The events of 17 July 1998 began with a strongly felt earthquake of MW 7.0 at 6.49 pm local time (0849 UT), followed by a series of aftershocks. There was a main shock at 08:49:13 Universal Time and a widely felt aftershock, itself composed of two events at respectively 09:09:32 (mb = 5.6) and 09.10:02 (mb = 5.9). In between, two small aftershocks are documented by the National Earthquake Information Center at respectively 09:02:06 (mb = 4.4) and 09:06:03 (no magnitude reported):
(Synolakis et al., 2002). The epicenter of the main shock was about 4 km north of the Sera villages (Fig. 1) and the epicenters of the aftershocks lay along a line east from the main shock, the first due north of Sissano-Warapu and the second due north of Malol (Hurukawa et al., this volume). The focal mechanism of the main shock can be interpreted as either a steep reverse fault dipping to the north (e.g., Geist, 2000), or a low-angle thrust dipping to the south-southwest (Hurukawa et al., this volume).
The main shock was sufficiently vigorous and prolonged that at Malol, Arop and Warapu people left their houses and moved into open space. At Arop and Warapu cracks opened in the ground, and water squirted upwards, house foundation posts shook and water rose around the posts, and there was a smell of hydrogen sulfide. At Sissano Mission the earthquake caused minor damage to the 62-year-old church, and in the nearby villages some houses collapsed. At Malol the shaking was strong enough to cause concern that the water tanks at the Mission might collapse. At Vanimo, 140 km from the epicenter, the earthquake was described by one long term resident as stronger and more prolonged than any he had experienced.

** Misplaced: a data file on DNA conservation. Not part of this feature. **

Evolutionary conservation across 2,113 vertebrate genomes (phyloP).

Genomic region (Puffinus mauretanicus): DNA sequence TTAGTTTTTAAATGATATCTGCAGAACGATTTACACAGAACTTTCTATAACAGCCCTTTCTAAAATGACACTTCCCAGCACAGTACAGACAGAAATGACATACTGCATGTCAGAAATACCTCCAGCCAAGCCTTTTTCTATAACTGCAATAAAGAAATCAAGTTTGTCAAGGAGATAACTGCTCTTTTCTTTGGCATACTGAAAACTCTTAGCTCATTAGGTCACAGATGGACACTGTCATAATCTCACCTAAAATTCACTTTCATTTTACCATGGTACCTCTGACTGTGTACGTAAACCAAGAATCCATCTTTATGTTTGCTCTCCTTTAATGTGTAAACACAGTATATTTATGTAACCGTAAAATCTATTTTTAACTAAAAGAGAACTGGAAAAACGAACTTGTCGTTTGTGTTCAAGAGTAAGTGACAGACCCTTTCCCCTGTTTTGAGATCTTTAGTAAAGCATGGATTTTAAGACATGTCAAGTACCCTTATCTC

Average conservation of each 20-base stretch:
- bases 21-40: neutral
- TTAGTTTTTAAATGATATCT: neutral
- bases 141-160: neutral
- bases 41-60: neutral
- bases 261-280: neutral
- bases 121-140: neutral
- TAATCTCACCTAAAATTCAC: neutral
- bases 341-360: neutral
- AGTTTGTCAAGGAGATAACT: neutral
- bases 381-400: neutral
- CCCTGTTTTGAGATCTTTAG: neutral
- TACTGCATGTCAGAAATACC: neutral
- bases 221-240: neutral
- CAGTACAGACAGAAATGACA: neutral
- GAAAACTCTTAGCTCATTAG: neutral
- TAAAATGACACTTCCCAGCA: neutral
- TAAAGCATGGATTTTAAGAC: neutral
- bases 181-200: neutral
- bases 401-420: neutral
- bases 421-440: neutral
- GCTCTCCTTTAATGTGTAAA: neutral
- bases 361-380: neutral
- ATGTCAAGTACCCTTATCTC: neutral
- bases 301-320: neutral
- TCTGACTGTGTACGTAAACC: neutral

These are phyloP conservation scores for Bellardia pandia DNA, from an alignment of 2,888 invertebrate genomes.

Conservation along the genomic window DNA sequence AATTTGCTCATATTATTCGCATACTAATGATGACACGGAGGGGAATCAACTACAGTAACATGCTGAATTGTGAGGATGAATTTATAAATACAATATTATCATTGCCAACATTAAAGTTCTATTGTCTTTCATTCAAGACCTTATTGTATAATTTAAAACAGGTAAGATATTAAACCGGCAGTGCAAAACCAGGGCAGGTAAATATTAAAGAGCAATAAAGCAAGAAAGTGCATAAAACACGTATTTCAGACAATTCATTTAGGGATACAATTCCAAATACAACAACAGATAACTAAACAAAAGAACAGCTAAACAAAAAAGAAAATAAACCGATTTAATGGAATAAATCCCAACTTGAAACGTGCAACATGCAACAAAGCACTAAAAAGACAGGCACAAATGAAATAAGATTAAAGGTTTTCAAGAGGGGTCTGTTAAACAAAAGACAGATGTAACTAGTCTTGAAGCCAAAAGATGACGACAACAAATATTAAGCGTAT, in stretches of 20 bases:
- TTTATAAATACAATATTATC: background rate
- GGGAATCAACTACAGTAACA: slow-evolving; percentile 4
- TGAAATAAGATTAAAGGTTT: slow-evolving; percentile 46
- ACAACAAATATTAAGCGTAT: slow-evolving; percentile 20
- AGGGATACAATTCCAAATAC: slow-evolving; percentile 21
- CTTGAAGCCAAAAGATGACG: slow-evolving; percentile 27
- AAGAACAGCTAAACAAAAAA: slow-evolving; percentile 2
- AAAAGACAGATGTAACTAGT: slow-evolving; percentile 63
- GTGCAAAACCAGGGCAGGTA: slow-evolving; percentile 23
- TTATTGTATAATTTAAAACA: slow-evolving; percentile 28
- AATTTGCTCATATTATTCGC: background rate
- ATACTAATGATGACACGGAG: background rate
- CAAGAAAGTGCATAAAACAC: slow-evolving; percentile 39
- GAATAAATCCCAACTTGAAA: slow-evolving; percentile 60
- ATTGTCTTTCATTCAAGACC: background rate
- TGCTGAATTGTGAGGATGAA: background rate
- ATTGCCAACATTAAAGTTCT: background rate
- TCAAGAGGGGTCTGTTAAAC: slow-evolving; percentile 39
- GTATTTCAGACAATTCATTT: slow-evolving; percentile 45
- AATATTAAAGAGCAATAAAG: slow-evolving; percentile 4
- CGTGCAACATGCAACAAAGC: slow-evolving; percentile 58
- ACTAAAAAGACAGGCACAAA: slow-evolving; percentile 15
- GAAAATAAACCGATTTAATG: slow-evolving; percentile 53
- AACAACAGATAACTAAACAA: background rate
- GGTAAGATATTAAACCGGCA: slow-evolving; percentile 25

A weak foreshock that preceded the main shock by about ten minutes was felt by observers at Malol, Arop, Warapu and Sissano, but was not recorded by observatories at Jayapura and Port Moresby. The foreshock had a gentle sideways motion, and people referred to this as a 'normal' earthquake, unlike the sharp shaking and fast up-and-down movement of the main shock that followed.
Surveys of the felt intensity of the earthquakes by Y. Tsuji and others (unpublished data) and Ripper et al. (1999) confirmed that the felt intensities were such as would be expected from a MW 7.0 earthquake. In the Aitape area, and inland from Aitape at Nuku, the aftershocks were felt more strongly than the main shock.
4. The tsunami
The main shock was followed, some minutes later, by a loud boom, as though of thunder; this was heard from Sissano to Malol. A few minutes or up to five minutes later there was a roaring sound, variously described as the noise of a low-flying heavy jet plane, the approach of a large ship, or as the woop-woop-woop of a heavy helicopter. The sound progressed eastward along the coast then back again to the west, and was heard all along the coast from Sissano in the west to Aitape High School (near Tadji airport, Fig. 1) in the east.
Although the sun had set at 6.37 pm, there was still sufficient daylight that the day's activities were continuing. Men were painting a canoe, young people were playing touch football and their elders were moving around in the villages. People went to the beach to investigate the unusual noise and observed that the sea was 'boiling' or bubbling, and had receded by 50 m or so, exposing the nearshore sea bed. They then saw a wave develop in the distance, as a dark line on a sea surface that otherwise reflected the light of the sky. The wave approached and, when 200-300 m from the beach, started to break, rolling from the top. 'Smoke' or haze rose from the top of the wave, and many saw a red glow in the top of the wave.